Mission possible
Bringing NWT arts to Europe

Michele LeTourneau
Northern News Services

Yellowknife (Aug 21/00) - Aboriginal arts and crafts, made in the Northwest Territories, seem to be custom- made for the western European high-end art market.

Annemieke Mulders, co-ordinator of marketing and promotions for the Arctic Canada Trading Co., a company owned by the NWT Development Corporation, attended a week-long trade mission in Holland and Belgium this past June.

The event, which was mainly devoted to the arts and crafts sector, enabled Mulders to have face-to-face contact with distributors and galleries in 10 cities in the two European countries.

"Belgium and Holland are excellent places to begin and to test the markets," says Mulders, who brought along birch-bark baskets, quill work and fully-beaded moccasins from the Fort Liard area, as well as carvings and painting from the Western Arctic.

Mulders uses the birch-bark baskets as an example to describe the quality of work from the NWT.

"I haven't seen the same quality. You can tell immediately that it's from the NWT. We really do have the best of so much."

Teaching the facts

Mulders says educating the consumer is integral to marketing the products.

"Except with the most sophisticated buyers and collectors, there's a general lumping together of all of the aboriginal people in North America. So education is required in distinguishing between the groups, distinguishing the difference between the Dene in the Northwest Territories and all the other groups. Because we have very unique things to offer."

There is a definite difference between the product of the NWT and that of other aboriginal groups, adds Mulders.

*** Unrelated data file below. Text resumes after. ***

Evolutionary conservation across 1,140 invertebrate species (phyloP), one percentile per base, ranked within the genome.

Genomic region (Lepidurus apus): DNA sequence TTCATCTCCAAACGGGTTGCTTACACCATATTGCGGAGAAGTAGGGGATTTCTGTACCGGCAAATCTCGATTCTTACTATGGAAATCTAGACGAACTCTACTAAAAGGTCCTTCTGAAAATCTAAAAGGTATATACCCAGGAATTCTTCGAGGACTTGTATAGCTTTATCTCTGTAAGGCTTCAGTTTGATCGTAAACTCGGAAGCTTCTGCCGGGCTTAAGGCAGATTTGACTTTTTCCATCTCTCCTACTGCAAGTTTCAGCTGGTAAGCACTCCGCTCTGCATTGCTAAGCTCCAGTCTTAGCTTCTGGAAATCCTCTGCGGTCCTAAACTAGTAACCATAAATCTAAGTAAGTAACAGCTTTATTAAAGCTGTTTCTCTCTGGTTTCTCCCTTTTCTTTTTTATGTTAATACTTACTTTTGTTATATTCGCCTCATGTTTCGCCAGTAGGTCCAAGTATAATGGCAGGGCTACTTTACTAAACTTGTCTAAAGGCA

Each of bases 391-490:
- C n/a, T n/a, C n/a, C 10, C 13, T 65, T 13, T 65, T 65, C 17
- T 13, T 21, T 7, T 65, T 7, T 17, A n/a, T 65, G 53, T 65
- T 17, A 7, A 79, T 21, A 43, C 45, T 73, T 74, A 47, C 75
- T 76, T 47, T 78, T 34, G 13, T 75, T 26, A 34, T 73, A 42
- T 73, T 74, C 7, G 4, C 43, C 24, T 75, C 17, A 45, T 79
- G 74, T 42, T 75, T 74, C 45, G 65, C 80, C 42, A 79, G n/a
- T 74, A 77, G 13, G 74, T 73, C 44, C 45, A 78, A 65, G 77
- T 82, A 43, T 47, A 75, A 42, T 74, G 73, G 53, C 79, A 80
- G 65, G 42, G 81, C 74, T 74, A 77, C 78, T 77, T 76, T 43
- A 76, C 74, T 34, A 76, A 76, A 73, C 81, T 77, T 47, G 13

"Colour, style. Of course, carvings are uniquely Northern ... subject matter and the fact that there are stone carvings, both by Inuvialuit and Dene. That's not done in many places in the south. (The work) is strongly traditional without a lot of external influence. In larger centre in the south, there's more of western culture, more western influence."

Mulders says the aboriginal population, and the Northwest Territories in general, most closely fit the ideal that Europeans hold most dear.

"There's a closeness to the land, a hardship in living in this climate, which is represented in all the products that are made. There's a sturdiness to the utensils that were made, the clothing that were made, the shelters that were and are still made."

Bringing the North to Holland and Belgium was like playing Santa Claus, says Mulders.

The attraction to arts coming from the NWT has everything to do with the context in which they are created.

"I think in the Northwest Territories we're closer to the land and the land is in a far more natural state than other places in North America. We still have millions of square kilometres of raw, untouched land. There are still people who live off the land, not just going camping. It's real.

"There's a perception of this wild, wonderful, huge place ... and we're the place in North America that seems to live up to that the best, or most truthfully. There's nothing left in Europe that's really wild. It's all farmland or city or town."

And it seems everyone has heard of Yellowknife. Thanks to the diamond industry, the names Ekati and Yellowknife are familiar to Europeans, says Mulders.

"Everybody wants to come here. They just love the thought of being here. Therefore, there's a great interest in the products, with the high-end collectors. The stories behind the products are what intrigues them most. The fact that people can still see a bear in the wild, that they can still see a wolf that's wild, that's not in a zoo."

For Mulders, it's all hard work from here on in.

"It was not a selling mission. We were not allowed to make sales. It was strictly to show products and to make contacts. We made incredibly fantastic contacts."

Now it's time to follow through on those contacts and get the product out on the European market.

The Dutch and Belgians have a reputation for being trend-setters in the arts, so Mulders figures word about the NWT arts will spread.

The trade mission was an initiative of Industry Canada and the Department of Foreign Affairs. Canadian North made it possible for Mulders and the NWT products to make it to Europe and back.